First tip: Be prepared1. You can expect to hear about this, certainly if you are selling in the health industry, but generally if you are selling the value of Information Technology to people who either have trouble believing in the value of IT, or for whom it is disadvantageous to admit it (for example, buyers in procurement roles).  The article will be used in attempts to undermine your value arguments, and thereby reduce your prices. Read more

Negotiation Anosognosia

Wikipedia says, “Anosognosia is a condition in which a person who suffers disability seems unaware of or denies the existence of his or her disability. This may include unawareness of quite dramatic impairments, such as blindness or paralysis.”

The description could be applied to a negotiator who fails to recognize what everyone else can see – their product or service has value to the buyer.  In a recent account planning and negotiation review, a sales team came to us and basically said, “Our proposal for the customer provides $500,000,000 (yes, $500 million) worth of our product for $100,000.  They haven’t signed yet.  What should we do?”

This team was Anosognosiastic (if such a word exists).  They failed to see what many others could, including the K&R reviewers.  At a 99.8% discount the only thing left to do was wait.  What they were unaware of or denied was that this situation was brought about by a complete failure to attribute any value to their product for the customer.  If it had any value to the buyer, the deal would have been closed long ago – probably for more than the $100,000 price.

Don’t fail to see the simplest of your persuasive arguments, which is that what you provide has value.  If you fail to see this, you may be suffering from Negotiation Anosognosia.  (td)

Advance Fee Fraud – Again

In September of 2008, we wrote about the concept of “Advance Fee Fraud”, and how sellers fall victim to the tactic from buyers in various forms.  A couple of those include promises of future business “if you give me a good deal now”, or “if we do a successful proof of concept”.

Sometimes this practice is known as a “Nigerian 419 scam”, although that’s a bit unfair to Nigeria.  However, a recent article we saw on InternationalReporter.com brought it all back when it stated, “Nigeria dropped nine places to 130th position out of the 180 countries ranked on the global Corruption Perceptions Index (CPI) 2009 by Transparency International (TI), a global anti-corruption watchdog.”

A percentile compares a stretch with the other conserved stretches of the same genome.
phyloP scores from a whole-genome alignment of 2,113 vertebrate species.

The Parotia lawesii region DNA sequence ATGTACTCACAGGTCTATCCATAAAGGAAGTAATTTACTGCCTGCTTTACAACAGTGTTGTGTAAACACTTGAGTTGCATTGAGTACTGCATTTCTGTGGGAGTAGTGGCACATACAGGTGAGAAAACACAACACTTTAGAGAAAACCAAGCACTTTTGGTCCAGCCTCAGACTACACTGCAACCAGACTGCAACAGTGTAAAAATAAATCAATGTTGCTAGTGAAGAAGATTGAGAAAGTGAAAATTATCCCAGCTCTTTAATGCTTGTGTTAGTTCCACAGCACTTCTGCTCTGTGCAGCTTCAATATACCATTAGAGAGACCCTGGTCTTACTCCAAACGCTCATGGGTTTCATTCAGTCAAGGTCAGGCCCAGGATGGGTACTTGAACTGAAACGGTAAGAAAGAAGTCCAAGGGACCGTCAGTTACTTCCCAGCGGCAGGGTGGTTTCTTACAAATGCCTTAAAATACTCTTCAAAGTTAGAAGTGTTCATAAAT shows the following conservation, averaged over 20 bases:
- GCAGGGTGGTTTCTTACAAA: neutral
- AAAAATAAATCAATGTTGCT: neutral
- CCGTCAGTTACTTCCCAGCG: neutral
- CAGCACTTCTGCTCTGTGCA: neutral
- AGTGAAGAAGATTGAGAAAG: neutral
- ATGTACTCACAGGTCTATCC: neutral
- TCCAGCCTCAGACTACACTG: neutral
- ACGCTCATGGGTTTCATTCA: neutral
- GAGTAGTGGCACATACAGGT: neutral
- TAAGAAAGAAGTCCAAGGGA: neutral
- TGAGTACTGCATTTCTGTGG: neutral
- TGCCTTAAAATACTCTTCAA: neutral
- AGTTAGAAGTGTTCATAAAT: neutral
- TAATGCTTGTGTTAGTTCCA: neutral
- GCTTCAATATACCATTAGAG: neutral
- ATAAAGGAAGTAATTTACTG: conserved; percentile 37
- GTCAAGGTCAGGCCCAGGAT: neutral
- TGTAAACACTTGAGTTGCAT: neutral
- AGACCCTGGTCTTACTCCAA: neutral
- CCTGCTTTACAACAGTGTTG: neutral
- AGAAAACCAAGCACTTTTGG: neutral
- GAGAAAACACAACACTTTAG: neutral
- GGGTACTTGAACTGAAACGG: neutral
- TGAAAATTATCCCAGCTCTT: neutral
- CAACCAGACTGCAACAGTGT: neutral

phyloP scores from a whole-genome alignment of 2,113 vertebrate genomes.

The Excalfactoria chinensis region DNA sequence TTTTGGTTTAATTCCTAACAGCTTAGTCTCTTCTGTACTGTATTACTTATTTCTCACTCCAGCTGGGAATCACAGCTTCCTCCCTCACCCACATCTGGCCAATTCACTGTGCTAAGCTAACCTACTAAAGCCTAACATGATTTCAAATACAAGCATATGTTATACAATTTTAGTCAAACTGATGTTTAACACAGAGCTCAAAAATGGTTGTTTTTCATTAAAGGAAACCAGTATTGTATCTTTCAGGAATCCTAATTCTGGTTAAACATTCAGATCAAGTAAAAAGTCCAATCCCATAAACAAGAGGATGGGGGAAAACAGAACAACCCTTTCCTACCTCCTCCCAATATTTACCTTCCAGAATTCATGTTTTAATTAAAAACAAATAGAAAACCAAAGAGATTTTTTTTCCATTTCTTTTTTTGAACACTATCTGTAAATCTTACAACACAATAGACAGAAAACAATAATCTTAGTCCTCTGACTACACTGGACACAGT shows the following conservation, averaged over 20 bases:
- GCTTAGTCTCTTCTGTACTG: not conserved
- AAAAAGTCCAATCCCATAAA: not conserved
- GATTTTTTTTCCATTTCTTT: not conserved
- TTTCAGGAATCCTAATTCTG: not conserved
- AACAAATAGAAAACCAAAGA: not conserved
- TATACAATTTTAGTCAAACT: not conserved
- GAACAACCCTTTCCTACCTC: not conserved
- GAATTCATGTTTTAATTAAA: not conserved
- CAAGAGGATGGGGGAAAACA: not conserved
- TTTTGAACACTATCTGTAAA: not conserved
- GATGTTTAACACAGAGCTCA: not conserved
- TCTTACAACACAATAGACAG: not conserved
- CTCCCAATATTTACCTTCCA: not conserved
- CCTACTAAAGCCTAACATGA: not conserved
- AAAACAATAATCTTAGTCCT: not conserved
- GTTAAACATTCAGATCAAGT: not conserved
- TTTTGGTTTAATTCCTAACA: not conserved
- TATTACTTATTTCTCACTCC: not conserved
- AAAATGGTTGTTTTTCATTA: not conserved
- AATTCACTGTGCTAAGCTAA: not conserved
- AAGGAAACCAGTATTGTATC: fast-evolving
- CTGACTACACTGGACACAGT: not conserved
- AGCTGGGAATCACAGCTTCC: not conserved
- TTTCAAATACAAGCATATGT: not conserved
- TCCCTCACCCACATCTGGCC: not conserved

Review our article – don’t let a buyer convince you (as a seller) to advance them a benefit in anticipation of a reward that may never come.

Principled Concessions™ – The short version

In our workshops, we teach the concept of a “Principled Concession™”.  Many people hear this and confuse it with the related but different concept of trading concessions in a negotiation.  They think of common examples like these:

  • “If you buy 2, I can discount the second one by 50%.”
  • “If we reduce the scope by providing service 12×7 instead of 24×7, we can lower the price by 20%.”
  • “We can finance your total $100M payment for this project, at a cost to you of $1M.”

These “offers” follow the least-acceptable form of changing your position.  It is a more acceptable form than this one:

  • “I’ve sharpened my pencil, and I can offer you an additional 12% off the price.”

It is easy to see that the first three are preferable to the last one.  The 12% price reduction in the last example implicitly contains a message that your profit margin is high enough to offer a discount.  The buyer is now challenged to take that information, and try to find out how much margin, through extended negotiating.  Instead of the goal which the offer is usually intended to achieve (faster closing), it actually creates buyer uncertainty, loss of confidence, and delay.

Let’s reframe the first three in the form of Principled Concessions™:

  • “If you buy 2, I can discount the second one by 50% – and you’ll be able to use both at the same time when needed to perform (whatever desired outcome you bought them for).”
  • “If we reduce the scope by providing service 12×7 instead of 24×7, we can lower the price by 20%.  However, your mission-critical revenue-collection application will take longer to restore during the unsupported hours, and your revenue could be impacted by $25,000 for each hour of delay.”
  • “We can finance your total $100M payment for this project, at a cost to you of $1M.  This will allow the project benefit stream (in $) to pay for the continuing costs, and you will avoid significant out-of-pocket costs, thereby freeing up that money for other investments.”

In each of these cases, we are describing the exchange in terms of outcomes to each side.  For the seller, this is money.  The buyer gets simultaneous use (for whatever purpose), risks losing revenue, or will free up funding for other projects.  In each case, the outcome description provides a business basis for the concession, and allows the buyer to make the decision on the basis of business value.  In the real world, the outcome descriptions would be even more robust, but these examples convey the intent.

So here is the formal definition of a Principled Concession™: A concession given with a specific connection to business value.  The alternative form is this: A concession expressed as an exchange of outcomes.   (td)